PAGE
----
Jay stared up at the figure; it looked male, but so did the thing that was chasing them, and who the fuck knew what was what these days. He couldn't see its face as it stared down at them, then he realized it was covered in something black, a cowl over its head. "Can you help us?" he pressed.

He turned away from them and began to walk. Jay scrambled to his feet and looked to Tim, who was already up and heading up the hill.

"Are you showing us the way out?" Jay dared ask.

The man barely looked back, then kept walking straight ahead. Tim sighed. "I don't think we're getting much conversation out of him."

"What if he's not," Jay whispered.

"Then we're still lost," Tim answered.

"Jesus Christ." Jay's head ached.

They walked in silence until a clear path emerged, and the cowled man looked back at them expectantly.

"This is the way out," Tim half-asked. The man didn't answer, but approached them directly, silently, and stuck his hand into his pocket. He reached for Jay's hand, who resisted the urge to yank it back, only to feel the man deposit two pills into his hand. The man looked at Tim for a moment, then walked past them and back into the woods.

There was a long pause as the man disappeared into the trees, then Jay pocketed the pills and muttered, "I have a bad feeling about that."

"Forget it," Tim said, "and let's get out of here."

That was probably a good point. They walked in silence, Jay too uncertain at the set of Tim's shoulders to speak.

The wooded path ended in favor of concrete. "What now?" Jay asked directly.

"We'll figure it out," Tim said, and glanced back at him with a grim smile.


Making it to the city was the easy part; it was an hour's walk along the side of the road, with no interruptions, supernatural or otherwise. As the city limits appeared on the horizon, though, they realized they had no money, no way to contact Jay's parents, no idea whether contacting Jay's parents was a good idea, and no way of finding out how to contact Corenthal outside of contacting the hospital.

No money meant nowhere to sleep. They found an abandoned house a few streets into the city and ignored the light seeping through cracks in the boarded-up windows to fall into an exhausted sleep on the large bed that had been left behind. Jay woke first, the beginning of a sunrise starting as he peered through the window, then he glanced back at Tim, the truth dawning on him.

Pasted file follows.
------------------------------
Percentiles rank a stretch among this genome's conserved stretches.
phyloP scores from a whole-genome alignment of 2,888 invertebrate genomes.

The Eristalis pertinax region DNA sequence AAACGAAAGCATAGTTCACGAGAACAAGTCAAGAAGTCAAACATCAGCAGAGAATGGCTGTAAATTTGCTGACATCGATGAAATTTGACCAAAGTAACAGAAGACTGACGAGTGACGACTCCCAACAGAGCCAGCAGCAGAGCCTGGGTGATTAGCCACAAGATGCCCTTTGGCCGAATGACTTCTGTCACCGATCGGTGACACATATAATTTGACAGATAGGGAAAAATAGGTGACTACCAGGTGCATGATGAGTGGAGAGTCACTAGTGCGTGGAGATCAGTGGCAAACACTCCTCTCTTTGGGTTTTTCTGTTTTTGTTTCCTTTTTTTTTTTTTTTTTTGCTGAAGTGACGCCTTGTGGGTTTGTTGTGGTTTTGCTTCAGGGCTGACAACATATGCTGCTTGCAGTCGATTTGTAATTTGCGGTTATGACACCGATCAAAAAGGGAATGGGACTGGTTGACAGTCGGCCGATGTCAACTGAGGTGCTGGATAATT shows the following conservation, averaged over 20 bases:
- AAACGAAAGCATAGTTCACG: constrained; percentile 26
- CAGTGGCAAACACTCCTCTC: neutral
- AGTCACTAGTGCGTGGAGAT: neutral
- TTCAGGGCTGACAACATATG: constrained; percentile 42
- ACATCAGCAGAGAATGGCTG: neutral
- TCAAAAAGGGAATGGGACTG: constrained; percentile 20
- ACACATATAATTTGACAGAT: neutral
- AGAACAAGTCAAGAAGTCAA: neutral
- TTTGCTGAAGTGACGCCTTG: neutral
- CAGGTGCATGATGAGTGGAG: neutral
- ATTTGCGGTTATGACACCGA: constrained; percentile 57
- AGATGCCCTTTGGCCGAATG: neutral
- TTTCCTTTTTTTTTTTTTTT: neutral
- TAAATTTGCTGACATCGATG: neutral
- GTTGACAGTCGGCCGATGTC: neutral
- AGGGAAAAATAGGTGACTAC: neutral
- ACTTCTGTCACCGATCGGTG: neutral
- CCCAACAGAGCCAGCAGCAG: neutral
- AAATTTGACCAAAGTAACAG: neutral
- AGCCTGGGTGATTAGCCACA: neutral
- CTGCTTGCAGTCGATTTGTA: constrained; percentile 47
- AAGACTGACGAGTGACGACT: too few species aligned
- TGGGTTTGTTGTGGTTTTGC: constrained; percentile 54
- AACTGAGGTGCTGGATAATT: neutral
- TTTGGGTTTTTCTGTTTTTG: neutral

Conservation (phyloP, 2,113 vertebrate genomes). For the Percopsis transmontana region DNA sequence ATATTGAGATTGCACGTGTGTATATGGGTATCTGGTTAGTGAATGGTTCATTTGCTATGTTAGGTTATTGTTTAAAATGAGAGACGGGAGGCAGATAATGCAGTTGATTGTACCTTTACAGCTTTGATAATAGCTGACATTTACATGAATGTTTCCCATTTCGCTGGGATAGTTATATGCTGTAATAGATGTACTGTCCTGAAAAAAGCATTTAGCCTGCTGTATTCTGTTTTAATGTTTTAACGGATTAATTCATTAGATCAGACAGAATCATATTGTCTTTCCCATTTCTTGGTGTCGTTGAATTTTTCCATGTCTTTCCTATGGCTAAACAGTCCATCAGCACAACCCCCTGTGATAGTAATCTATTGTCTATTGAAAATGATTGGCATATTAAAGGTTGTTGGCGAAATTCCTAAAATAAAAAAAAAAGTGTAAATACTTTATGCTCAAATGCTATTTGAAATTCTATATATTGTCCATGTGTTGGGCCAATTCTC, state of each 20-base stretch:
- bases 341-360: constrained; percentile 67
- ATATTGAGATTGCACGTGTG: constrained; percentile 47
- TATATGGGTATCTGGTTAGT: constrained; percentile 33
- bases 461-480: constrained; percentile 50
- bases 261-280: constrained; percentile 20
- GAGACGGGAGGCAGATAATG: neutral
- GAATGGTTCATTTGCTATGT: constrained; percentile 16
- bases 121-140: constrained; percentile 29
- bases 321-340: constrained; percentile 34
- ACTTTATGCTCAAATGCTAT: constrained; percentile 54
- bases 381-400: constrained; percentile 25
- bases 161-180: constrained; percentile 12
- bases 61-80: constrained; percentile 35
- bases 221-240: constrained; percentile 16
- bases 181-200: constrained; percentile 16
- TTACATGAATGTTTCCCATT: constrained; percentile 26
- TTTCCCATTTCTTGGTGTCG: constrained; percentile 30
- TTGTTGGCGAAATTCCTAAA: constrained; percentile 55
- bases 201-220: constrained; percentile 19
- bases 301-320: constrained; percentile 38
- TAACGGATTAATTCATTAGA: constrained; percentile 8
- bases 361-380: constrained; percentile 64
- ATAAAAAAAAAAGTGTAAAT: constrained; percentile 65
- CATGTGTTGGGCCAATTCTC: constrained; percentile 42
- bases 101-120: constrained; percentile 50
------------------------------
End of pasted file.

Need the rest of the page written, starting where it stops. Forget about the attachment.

He sat on the bed, thought, and waited for Tim to wake up.

"Hey," he said finally, when Tim stirred.

Tim blinked. "Hey."

Jay offered a small smile. "We have to talk."

"Plans," Tim muttered, and stretched. "Yeah."

"We have to get to Corenthal. Wherever he is." Jay paused. "So I'll get us some money, make the call, have him pick us up. Maybe. If it's that easy."

"It sounds like you're about to say 'but' and something shitty," Tim said directly.

"But," Jay agreed, "I don't think you can come with me."

Tim's eyebrows shot up. "Why not?"

Oh, great, he'd have to say it. "If you seize," he said, "if you hurt someone, you're right back there again."

"So, what," Tim said, weary, "you leave me alone here?"

Jay hesitated. "I think… I think we're going to have to take precautions."

Tim sighed, and pressed his face into the mattress. "Yeah," he muttered into it.

They found rope in the basement. Jay cringed at the idea of it wrapped around Tim's wrists as he carried it at the weight and roughness of it, but there wasn't much they could do. Tim laid down on the bed with a grim, desperate look on his face, and Jay took a deep breath.

"Don't hate me for this," he asked Tim.

"No," Tim said, eyes trained on his face. "Promise."

Jay leaned over Tim, and began to expertly knot the rope around his wrist, then started to wind it around one of the bedposts.

Tim's tone was different, uncertain, when he touched Jay's shoulder and spoke. "Jay."

"Yeah," Jay said, forcing his tone casual in spite of the grimness of the moment.

Nothing prepared him for Tim's hand on the back of his neck, guiding his face to Tim's, and his mouth firm against his. The rope dropped from Jay's hands and his eyes fell closed, a wonderful sort of yearning in his chest; he kissed Tim again after, and they broke a moment later.

"Sorry," Tim said softly.

It couldn't happen again, could it? But Jesus, Jay wanted it. "How'd you know I was a homo?"

Tim laughed, startled. "I didn't."

"Lucky for you, I guess." He looked down at Tim, pinned beneath him. "I could've beat the shit out of you or something. Be more careful about who you kiss, Tim."